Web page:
As we have said before, the absence of a dispute as to the facts is not alone determinative of the propriety of a summary judgment. First, Rule 56 of the West Virginia Rules of Civil Procedure requires that the trial court also determine that the movant is entitled to judgment as a matter of law.   (See footnote 2)  See W.Va.Rul.Civ.P. 56. In syllabus point three of Aetna Casualty & Sururety Co. v. Federal Insurance Co., 148 W. Va. 160, 133 S.E.2d 770 (1963), we stated: “A motion for summary judgment should be granted only when it is clear that there is no genuine issue of fact to be tried and inquiry concerning the facts is not desirable to clarify the application of the law.” In the case before us, where the principal issue turns in large part upon what Appellant and Mr. Tyler agreed to in the contract designating Mr. Tyler as “construction manager,” it appears that it would be critical for the record to establish clearly that the relevant documents in the record constitute the entire contract or, if not, what additional or other terms constituted the whole contract.

        In its order entered June 28, 2000, the lower court concluded that the evidence demonstrated that while MLA desired to retain control of Mr. Tyler, it failed to do so “from the point he was hired through completion of the relationship.” This Court is utterly unable to find any evidence in the record _ one way or the other _ to support this conclusion. In this connection, we note the rule, as set forth in Williams v. Precision Coil, Inc., 194 W.Va. 52, 459 S.E.2d 329 (1995), that a court considering a motion for summary judgment “must grant the nonmoving party the benefit of inferences, as '[c]redibility determinations, the weighing of the evidence, and the drawing of legitimate inferences from the facts are jury functions, not those of a judge[.]'” Id. at 59, 459 S.E.2d at 336 (1995) (quoting Anderson v. Liberty Lobby, Inc., 477 U.S. 242, 255 (1986)). Further, the Williams court stated, “[s]ummary judgment should be denied 'even where there is no dispute as to the evidentiary facts in the case but only as to the conclusions to be drawn therefrom.” 194 W.Va. at 59, 459 S.E.2d at 336 (quoting Pierce v. Ford Motor Co., 190 F.2d 910, 915 (4th Cir. 1951). We have also stated that “[a] party who moves for summary judgment has the burden of showing that there is no genuine issue of material fact and any doubt as to the existence of such an issue is to be resolved against the movant for such judgment.” Syl. Pt. 6, Aetna Cas., 148 W.Va. at 161, 133 S.E.2d at 772.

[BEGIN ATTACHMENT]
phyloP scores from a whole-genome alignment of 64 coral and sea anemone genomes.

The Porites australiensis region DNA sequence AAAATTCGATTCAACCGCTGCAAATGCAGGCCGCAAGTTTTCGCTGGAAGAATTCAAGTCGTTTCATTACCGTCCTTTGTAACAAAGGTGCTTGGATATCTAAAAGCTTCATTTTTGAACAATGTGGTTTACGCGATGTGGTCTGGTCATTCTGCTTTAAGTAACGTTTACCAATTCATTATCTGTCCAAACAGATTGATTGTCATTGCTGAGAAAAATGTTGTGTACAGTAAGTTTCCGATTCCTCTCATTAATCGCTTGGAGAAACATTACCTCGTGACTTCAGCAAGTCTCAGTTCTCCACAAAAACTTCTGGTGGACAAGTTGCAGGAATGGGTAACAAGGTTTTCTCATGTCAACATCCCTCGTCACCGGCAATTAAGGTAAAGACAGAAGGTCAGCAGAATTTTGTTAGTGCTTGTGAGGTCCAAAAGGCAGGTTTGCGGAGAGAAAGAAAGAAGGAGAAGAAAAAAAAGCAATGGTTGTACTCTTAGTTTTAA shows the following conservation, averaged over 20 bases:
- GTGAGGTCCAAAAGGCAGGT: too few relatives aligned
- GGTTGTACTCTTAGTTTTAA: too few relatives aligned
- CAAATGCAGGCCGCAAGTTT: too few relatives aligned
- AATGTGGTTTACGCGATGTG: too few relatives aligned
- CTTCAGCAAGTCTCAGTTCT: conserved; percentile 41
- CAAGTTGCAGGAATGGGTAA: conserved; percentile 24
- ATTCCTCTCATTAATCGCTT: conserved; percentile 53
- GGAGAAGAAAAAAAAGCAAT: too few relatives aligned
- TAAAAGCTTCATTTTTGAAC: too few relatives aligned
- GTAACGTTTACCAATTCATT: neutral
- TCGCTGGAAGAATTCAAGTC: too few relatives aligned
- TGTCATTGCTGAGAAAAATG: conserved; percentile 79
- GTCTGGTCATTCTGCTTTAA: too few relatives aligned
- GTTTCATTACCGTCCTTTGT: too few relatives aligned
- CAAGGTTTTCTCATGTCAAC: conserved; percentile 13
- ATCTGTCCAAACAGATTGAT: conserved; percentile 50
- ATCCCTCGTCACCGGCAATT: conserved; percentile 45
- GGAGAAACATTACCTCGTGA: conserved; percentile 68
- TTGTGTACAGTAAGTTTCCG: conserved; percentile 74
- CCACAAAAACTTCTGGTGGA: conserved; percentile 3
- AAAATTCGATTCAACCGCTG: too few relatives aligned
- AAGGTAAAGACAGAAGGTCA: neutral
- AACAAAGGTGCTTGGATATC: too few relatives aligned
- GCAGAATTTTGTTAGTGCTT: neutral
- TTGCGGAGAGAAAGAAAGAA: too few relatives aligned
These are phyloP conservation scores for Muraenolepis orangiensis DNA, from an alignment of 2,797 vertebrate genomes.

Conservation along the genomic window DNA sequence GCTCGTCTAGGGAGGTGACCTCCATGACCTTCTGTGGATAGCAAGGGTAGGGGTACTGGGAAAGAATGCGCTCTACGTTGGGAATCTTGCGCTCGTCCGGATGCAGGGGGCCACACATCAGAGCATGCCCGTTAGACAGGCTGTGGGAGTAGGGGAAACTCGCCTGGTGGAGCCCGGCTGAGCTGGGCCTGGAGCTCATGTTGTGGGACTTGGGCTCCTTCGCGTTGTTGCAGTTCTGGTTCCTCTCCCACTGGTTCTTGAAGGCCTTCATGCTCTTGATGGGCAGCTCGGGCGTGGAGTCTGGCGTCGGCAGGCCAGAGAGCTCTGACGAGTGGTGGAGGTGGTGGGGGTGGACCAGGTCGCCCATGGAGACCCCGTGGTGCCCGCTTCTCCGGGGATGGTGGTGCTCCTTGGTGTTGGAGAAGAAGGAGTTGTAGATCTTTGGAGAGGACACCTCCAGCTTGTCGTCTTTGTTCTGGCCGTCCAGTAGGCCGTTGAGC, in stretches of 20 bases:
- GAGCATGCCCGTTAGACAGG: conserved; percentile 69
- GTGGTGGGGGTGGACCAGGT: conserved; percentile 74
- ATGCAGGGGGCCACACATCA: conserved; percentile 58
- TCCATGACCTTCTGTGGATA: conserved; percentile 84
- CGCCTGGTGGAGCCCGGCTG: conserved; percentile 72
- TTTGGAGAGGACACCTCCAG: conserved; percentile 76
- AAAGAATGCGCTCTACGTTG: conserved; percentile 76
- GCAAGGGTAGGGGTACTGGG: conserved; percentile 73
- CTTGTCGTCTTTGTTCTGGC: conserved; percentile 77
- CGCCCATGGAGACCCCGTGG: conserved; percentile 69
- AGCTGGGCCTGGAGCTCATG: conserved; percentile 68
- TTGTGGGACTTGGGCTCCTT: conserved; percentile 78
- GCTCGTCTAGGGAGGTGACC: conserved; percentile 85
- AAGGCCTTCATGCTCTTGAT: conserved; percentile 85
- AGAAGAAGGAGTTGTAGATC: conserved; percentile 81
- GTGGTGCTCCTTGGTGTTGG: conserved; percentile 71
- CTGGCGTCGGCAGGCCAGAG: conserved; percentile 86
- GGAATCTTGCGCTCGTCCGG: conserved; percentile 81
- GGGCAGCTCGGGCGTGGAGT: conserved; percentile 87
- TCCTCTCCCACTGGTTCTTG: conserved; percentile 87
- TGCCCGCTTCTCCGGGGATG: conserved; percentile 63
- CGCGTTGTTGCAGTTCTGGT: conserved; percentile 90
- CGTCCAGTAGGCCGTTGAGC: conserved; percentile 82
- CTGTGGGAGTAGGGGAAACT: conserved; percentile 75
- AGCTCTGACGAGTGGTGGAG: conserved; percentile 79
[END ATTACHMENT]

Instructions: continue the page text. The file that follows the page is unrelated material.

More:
There is no doubt that the documents which the trial court considers to constitute the contract between MLA and Mr. Tyler appear to repose considerable discretion in Mr. Tyler. However, those documents do not negate the ordinary power of an employer to direct the manner in which Mr. Tyler performed those tasks. For example, while Mr. Tyler was directed in those documents to “negotiate” contracts with subcontractors on behalf of MLA, as general contractor, the documents are utterly silent as to whether competitive or comparative bids were to be sought and they are similarly silent on whether contracts negotiated required ultimate board approval or, on the other hand, might be entered into by Mr. Tyler over the express opposition of MLA.

        In short, this Court believes that there was genuine doubt as to whether MLA retained the right to exercise control of Mr. Tyler. On summary judgment, that doubt must be resolved against the movants, Appellees here.

        The parties to this appeal filed cross-motions for summary judgment. We have previously determined that the mere filing of such cross-motions for summary judgment by the parties does not resolve the issue of whether there is no material issue of fact and summary judgment is appropriate. We have stated that “'[a] motion by both plaintiff and defendant for summary judgment under Rule 56, R.C.P. does not constitute a determination that there is no issue of fact to be tried and if a genuine issue of material fact is involved both motions should be denied.' Syl. pt. 3, Haga v. King Coal Chevrolet Company, 151 W.Va. 125, 150 S.E.2d 599 (1966)” Syl. Pt. 4, Warner v. Haught, Inc., 174 W.Va. 722, 329 S.E.2d 88 (1985). Appellees were, for the purposes of the summary judgment appealed to this Court, the movants, with the burden of showing entitlement to a summary judgment and against whom permissible inferences were to be drawn.

        Appellant urges the view that the lower court overlooked the distinction between retaining the right to exercise control and actually exercising the right of control. We have studied the language employed by the court below carefully and cannot determine whether the lower court recognized that distinction. However, we do note that, while an employer's actual exercise of the right to control may prove, or tend to prove, the existence of the right to control, the failure to exercise a duly reserved right to control does not, by itself, prove the absence of that right. We perceive that the lower court may well have determined that the record below did not demonstrate an actual exercise by MLA of control over the manner in which Mr. Tyler performed his duties and may have improperly given some weight to that conclusion in reaching the judgment that Mr. Tyler was not an employee of MLA.